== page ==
The basics of Airless Spraying – Coatings
Architectural coatings are primarily decorative coatings used to coat anything from homes to commercial and industrial buildings.
Protective coatings are primarily corrosion control coatings used to coat anything from bridges to water towers, preserving concrete and steel. Often these coatings are two-component materials.
The majority of coatings are sold at paint stores, generally to professional painting contractors.
Virtually every coating contains four basic components:
• Binder, Resin, or Polymer—holds together the other components prior to application and forms a protective film on the surface (the
surface is also called a substrate) to which the coating is applied. Binders can be oils, varnishes and proteins.
• Pigment—fine solid particles that hide the surface providing decorative colors and sometimes corrosion resistance. Raw umber, a type of iron ore, is used extensively as a pigment and is olive green in color.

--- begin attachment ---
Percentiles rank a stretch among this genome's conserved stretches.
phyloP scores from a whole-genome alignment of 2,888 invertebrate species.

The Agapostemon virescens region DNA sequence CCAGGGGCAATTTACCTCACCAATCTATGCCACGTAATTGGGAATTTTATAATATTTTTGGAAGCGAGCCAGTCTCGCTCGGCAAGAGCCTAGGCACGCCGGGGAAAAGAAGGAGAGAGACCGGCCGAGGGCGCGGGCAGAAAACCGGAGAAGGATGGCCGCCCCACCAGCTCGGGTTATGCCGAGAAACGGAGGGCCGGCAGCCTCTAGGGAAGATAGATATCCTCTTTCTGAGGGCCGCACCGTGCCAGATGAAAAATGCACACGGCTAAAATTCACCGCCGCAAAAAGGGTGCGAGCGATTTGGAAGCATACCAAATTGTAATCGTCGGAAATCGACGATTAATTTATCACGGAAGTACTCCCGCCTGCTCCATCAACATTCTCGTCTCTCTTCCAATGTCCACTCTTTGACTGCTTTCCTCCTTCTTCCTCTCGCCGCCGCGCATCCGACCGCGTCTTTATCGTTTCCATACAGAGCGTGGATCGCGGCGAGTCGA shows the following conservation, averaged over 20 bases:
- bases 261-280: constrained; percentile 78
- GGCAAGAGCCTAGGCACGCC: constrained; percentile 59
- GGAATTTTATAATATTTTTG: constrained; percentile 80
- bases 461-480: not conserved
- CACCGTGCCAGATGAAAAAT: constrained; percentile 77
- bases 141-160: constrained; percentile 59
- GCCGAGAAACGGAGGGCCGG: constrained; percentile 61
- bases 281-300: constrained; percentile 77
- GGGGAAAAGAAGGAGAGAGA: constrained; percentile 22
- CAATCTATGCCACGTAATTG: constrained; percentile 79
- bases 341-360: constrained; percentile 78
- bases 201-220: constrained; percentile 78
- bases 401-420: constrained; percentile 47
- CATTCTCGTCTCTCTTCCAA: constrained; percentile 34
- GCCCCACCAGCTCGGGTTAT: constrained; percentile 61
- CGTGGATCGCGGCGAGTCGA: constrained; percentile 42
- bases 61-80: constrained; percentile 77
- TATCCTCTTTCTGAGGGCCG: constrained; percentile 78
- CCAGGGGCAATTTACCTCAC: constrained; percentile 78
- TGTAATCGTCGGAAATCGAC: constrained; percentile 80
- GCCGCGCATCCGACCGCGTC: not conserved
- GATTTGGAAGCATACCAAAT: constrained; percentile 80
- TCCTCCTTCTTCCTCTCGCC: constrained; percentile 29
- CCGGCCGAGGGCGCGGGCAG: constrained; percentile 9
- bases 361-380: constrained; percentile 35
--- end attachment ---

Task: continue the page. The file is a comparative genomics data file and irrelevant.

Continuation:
• Solvent—helps the flow of the coating material and aids in application. For example, water is a solvent for sugar. However, in many coating formulations, a chemical referred to as a solvent, may not be dissolving anything, but simply diluting or thinning the formulation.
• Additives—in general, manufacturers put additives into coatings for one or more reasons, including aiding in manufacturing, enhancing application characteristics, or improving the properties of the coating once it is cured. For example, some additives help prevent mildew from forming once the coating has cured.
Paints and other coatings are rated by the volume of solids they contain. While virtually everyone in the architectural coatings industry refers to the “low,” “medium,” and “high” solid content of coatings, there are no set amounts or limits placed on these categories. A typical set of values for coatings is:
• Low Solids = 20-30% solids
• Medium Solids = 30-50% solids
• High Solids = Up to 100% solids